Robin MacKenzie has been making banners for seventeen years—at first as gifts for friends and family and later as expressions of faith that she could share with her larger family, the church. MacKenzie describes dark times in her life—times when she felt frightened, refected, and inadequate. Then she smiles, recalling how God led her through those dark hours to find new purpose in creating banners that reflect the faith and worship of God's people. She explains that often as she works on a banner, she finds the word or the theme is fust what she needs to refresh her spirit. For MacKenzie, banner making is a way of joining the gift of faith with the gift of art.
Currently Robin MacKenzie is a member of Church of the Servant (CRC) in Grand Rapids, Michigan, and a part-time teacher of art at Seymour Christian School. Her banners (some of which are pictured on pp. 18-19) hang in churches in Quinter, Kansas; Monroe, Michigan; and Grand Rapids, Michigan.
A graduate of Oakland University and the University of Chicago, MacKenzie has encouraged kinder-gartners through adults to make banners uniquely, creatively, and successfully. She believes that congregations should have the Word reinforced visually as they hear it preached. We asked her to tell RW readers about the process of banner making and to offer suggestions for others interested in producing banners.
RW: Can you briefly summarize the process of creating banners?
MacKenzie: I try to use fresh images and symbols—-that is, not to reproduce the very familiar symbols that can be purchased from liturgical supply catalogues. Once the size and the theme are determined, I try to visualize an image or impression of that theme.
I like to spend some time in the space where the banner will hang; that helps me focus on the project and determine what colors and materials I will use.
Once I know all the variables, I rely on the Lord's inspiration. While I may begin with something in mind, I am always curious to see what it will be like when finished. I find that .the banners almost have a life of their own, which I only help to implement. When I am working on a commission, I draw a preliminary scale drawing for the client's approval. Otherwise, I begin with my background fabric, cut to size, and a mountain of other fabrics. I frequently work on large sheets of newspaper (it has built-in grids and it's cheap) taped together. I work with several colors of chalk (light to dark), drawing my pattern and making revisions.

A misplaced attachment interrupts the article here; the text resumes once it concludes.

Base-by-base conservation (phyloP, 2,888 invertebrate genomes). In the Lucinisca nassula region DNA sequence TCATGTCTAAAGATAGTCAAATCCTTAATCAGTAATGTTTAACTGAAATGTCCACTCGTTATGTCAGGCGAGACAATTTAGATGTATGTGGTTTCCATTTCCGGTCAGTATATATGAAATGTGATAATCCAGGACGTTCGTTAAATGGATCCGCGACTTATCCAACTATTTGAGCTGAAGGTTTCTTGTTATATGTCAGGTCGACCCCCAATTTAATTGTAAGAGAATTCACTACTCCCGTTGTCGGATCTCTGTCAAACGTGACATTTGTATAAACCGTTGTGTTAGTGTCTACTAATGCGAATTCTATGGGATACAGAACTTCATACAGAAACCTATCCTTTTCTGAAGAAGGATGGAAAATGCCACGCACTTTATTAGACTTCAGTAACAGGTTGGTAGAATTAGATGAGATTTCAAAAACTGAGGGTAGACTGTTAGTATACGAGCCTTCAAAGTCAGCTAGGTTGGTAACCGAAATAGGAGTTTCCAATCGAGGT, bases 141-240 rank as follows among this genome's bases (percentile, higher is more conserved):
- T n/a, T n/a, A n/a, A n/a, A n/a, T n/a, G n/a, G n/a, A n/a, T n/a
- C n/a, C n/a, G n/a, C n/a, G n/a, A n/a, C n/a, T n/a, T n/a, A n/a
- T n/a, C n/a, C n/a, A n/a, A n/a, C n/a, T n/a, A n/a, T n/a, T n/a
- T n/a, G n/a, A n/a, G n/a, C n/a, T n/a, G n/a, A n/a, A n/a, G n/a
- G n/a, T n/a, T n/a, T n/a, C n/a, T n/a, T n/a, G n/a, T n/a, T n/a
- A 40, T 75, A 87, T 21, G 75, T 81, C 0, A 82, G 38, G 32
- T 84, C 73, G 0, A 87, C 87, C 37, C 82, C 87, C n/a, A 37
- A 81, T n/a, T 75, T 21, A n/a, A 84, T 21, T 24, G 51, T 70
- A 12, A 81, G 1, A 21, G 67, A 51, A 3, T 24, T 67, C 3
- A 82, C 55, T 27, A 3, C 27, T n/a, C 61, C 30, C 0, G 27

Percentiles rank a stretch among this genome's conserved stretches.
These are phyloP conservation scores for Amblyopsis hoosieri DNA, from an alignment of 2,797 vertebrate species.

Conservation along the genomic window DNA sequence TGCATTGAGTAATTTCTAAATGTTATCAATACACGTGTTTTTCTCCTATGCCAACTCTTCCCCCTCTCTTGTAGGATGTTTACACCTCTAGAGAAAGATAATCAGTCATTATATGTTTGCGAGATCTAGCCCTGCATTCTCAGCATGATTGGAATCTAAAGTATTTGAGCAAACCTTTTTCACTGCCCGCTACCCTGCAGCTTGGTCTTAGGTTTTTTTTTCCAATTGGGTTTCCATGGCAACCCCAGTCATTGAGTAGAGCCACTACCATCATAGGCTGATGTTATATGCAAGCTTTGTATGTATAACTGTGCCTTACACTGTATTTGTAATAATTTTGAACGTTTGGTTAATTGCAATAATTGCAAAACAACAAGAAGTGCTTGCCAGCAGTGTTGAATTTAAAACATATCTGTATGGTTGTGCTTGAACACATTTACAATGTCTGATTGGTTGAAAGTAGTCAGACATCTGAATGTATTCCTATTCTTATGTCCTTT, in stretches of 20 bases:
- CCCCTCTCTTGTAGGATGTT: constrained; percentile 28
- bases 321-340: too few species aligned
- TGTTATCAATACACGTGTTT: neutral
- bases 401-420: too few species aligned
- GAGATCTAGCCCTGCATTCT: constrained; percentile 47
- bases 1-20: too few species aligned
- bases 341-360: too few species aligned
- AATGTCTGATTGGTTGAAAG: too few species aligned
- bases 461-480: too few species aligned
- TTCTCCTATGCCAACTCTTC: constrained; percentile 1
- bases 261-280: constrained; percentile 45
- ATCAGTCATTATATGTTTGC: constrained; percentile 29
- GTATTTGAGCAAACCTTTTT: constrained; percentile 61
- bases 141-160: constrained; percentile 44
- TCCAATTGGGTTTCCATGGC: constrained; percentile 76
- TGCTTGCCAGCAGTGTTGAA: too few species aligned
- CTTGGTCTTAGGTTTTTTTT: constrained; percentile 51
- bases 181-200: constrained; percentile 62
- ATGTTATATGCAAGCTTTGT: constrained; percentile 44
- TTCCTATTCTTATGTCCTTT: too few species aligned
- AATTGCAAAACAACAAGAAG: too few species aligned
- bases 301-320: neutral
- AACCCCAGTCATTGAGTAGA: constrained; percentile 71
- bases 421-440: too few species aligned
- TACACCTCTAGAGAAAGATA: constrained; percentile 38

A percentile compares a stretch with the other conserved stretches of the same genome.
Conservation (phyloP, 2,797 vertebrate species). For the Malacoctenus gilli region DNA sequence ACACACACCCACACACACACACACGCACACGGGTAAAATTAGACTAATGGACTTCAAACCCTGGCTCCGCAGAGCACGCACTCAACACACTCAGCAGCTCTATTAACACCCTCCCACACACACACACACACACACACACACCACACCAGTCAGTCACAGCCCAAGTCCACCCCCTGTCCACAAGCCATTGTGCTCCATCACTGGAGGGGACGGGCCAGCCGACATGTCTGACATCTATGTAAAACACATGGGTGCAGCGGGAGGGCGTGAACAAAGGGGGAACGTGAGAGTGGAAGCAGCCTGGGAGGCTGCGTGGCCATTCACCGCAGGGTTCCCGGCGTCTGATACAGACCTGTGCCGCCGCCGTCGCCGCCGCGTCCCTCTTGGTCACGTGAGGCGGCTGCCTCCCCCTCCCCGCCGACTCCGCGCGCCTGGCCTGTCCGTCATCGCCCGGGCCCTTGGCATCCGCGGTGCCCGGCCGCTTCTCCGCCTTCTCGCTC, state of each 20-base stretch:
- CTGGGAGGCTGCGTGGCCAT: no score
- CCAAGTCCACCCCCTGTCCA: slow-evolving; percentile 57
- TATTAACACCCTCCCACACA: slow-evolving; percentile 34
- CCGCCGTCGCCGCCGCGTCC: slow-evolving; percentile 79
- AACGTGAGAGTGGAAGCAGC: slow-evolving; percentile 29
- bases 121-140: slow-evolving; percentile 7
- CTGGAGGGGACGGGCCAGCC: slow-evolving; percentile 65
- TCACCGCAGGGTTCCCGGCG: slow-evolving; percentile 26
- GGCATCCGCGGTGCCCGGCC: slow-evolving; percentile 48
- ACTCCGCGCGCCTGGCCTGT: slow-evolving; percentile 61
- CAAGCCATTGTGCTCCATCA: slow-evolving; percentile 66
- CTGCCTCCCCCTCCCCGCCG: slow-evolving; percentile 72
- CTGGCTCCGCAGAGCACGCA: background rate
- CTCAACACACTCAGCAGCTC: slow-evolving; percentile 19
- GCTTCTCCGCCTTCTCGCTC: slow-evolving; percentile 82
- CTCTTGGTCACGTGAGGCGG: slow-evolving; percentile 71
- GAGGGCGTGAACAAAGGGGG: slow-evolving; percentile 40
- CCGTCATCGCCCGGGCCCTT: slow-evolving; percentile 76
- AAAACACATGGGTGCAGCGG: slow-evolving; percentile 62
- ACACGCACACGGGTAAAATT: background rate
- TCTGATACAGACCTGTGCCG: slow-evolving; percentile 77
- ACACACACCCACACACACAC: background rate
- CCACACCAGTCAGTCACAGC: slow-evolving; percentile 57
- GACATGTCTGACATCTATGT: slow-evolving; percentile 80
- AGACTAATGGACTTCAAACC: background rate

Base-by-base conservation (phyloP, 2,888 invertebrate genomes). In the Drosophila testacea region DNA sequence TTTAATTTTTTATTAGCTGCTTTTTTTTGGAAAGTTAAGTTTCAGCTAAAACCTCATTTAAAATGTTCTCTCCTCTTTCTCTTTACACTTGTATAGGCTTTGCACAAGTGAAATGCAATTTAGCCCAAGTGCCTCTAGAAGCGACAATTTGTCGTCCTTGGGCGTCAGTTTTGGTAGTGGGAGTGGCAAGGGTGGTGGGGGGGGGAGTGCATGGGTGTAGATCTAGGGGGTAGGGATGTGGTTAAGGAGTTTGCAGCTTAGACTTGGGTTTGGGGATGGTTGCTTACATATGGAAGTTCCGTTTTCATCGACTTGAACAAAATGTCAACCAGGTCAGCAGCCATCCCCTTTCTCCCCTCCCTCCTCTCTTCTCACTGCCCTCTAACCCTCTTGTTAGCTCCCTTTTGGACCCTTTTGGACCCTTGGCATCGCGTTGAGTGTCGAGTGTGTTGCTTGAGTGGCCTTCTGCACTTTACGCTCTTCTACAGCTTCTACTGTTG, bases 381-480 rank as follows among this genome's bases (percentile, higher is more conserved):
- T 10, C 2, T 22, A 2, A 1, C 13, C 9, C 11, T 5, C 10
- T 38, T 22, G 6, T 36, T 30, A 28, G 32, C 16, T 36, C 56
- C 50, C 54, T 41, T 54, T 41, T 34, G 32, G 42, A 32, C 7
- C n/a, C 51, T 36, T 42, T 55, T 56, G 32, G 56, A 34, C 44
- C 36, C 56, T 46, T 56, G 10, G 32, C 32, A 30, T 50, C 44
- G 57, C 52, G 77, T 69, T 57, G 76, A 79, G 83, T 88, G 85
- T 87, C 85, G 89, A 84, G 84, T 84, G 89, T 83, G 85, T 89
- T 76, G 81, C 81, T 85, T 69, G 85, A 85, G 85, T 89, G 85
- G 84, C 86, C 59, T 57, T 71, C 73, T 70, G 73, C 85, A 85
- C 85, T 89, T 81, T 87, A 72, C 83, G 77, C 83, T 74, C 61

Once the fabric is cut and laid out, I like to live with it for a while, standing back, making changes as needed. Then everything gets pinned (you cannot use too many pins—I used more than six thousand pins for my Epiphany banner! [see p. 18]), and the sewing begins. I like to sew banners rather than glue them, because sewing seems to be consistent with the fabric medium.
RW: Do you find the actual construction less "artistic" and less satisfying than the designing?
MacKenzie: No. I enjoy all phases of the process. Beginning and ending the project are the only intimidating times. In between I enjoy seeing what will happen as the banner is laid out and revised. The actual sewing can be tedious, but I often use that time for reflection.
RW: Often the theme of a banner is "dictated" to the banner maker. A church may ask for a Thanksgiving banner or for a banner that illustrates a scriptural theme or text. Is that confining?
MacKenzie: Not at all. I have always found working with a theme to be a blessing because it gives me some specifics to run with. Sometimes it also gives me the sense that the banner has been commissioned by God.
RW: Do you find the seasons of the church year a fruitful source for banner designs?
MacKenzie: I am new to celebrating the seasons of the church year, at least in terms of the names and specific times. But isn't the church year really just a focus on the gospel? Banners that I constructed prior to my involvement in the liturgical calendar have often proved appropriate to the seasons.
Recently I completed banners specifically for Epiphany and Lent (see pp. 18-19). Their creation was based not so much on traditional colors and symbols as on the moods and tenor of the seasons. Both were outgrowths of the life of the church I attend.